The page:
Angina is chest pain that occurs when your heart doesn’t get enough oxygen-rich blood. It’s not a disease, but a symptom of an underlying heart problem, usually coronary artery disease.
It can feel like:
- Pressure, squeezing or burning in your chest, shoulders, arms, neck, jaw or back.
- Indigestion (heartburn).
- Shortness of breath.
What Causes Angina
Think of the four E’s:
- Eating a large meal.
- Exercise and other physical activity.
- Extreme cold weather.
How to Control Angina
You can control angina by controlling your heart disease risk factors:
- Eat a heart-healthy diet and exercise.
- Maintain a healthy weight.
- Control your blood pressure and cholesterol.
- Don’t smoke.
In addition, your doctor may prescribe nitroglycerin or other daily medicines to manage angina. If you’re prescribed medicines, make sure you take them as directed and try not to miss a dose.
Keep Track of Angina Symptoms
It’s important to be aware of the severity of your angina and how often it occurs so you know when you should call your doctor and whether your condition is worsening over time.
Grade Your Angina
When you have angina, grade it on a scale:
- 1 – Mild angina that goes away when you slow down or rest.
- 2 – Slightly worse than grade 1, but it also goes away with rest and/or nitroglycerin.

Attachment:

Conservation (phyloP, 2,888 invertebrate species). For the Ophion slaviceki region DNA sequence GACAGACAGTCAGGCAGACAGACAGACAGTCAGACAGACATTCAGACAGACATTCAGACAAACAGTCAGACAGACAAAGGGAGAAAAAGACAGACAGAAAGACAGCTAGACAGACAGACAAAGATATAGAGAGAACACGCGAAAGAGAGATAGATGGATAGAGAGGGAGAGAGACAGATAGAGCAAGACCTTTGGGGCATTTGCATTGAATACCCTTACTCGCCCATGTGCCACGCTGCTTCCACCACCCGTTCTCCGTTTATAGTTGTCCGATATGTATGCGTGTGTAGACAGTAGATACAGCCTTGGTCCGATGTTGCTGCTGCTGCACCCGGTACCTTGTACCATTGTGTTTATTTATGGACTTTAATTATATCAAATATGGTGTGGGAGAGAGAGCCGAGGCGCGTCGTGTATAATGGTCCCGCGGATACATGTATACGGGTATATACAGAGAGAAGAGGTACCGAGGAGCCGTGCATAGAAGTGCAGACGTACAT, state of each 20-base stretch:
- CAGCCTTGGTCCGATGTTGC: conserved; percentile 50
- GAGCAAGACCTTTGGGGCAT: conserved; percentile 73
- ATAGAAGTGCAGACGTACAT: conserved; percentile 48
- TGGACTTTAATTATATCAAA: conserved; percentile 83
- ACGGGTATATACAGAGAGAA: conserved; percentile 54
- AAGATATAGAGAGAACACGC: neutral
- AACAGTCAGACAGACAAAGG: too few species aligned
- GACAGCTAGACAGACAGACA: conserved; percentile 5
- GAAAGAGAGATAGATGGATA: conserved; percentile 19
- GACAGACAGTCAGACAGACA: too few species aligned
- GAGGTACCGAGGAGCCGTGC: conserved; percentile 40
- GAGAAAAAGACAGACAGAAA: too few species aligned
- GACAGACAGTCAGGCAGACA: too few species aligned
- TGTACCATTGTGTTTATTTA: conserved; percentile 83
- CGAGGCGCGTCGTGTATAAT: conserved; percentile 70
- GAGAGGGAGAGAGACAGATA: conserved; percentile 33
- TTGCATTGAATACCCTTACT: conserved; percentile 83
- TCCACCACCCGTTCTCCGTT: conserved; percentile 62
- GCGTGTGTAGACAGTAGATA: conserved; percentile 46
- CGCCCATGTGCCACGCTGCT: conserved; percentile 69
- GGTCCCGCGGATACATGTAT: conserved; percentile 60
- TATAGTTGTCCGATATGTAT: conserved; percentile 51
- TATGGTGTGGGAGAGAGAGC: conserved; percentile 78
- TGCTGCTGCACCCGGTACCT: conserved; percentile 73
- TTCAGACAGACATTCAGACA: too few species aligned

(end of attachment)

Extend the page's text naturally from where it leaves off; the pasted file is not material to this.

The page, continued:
- 3 – Worse than grade 2. It may spread to your neck, jaw, back, shoulders or arms. You may be short of breath.
- 4 – The very worst angina you’ve ever had.
If you have grade 3 or 4, stop what you’re doing and take nitroglycerin (if prescribed). If it doesn’t go away within five minutes, call 911.
Keep a Record
Each time you have angina, write down:
- The date, time, grade and how long it lasted.
- What you think caused it.
- What you did to make it go away.
- If it’s getting worse and why (e.g., it’s happening more often, it lasts longer, rest doesn’t make it feel better, or it feels worse).
If your symptoms get worse, call your doctor. Your heart condition can change over time, so it’s important to tell your doctor so he or she can adjust your care plan accordingly.
When you’re stressed or anxious, it can cause angina by making your heart work harder. Adopt these healthy habits to help minimize stress:
- Relax with yoga or meditation.
- Exercise daily.
- Get seven or eight hours of sleep every night.
- Try to slow down, and take breaks between activities.
- Do things that make you feel happy, calm and relaxed.
- Share your feelings with family and friends — keeping things in can cause stress.
Need help? We offer stress management programs to help you develop coping skills.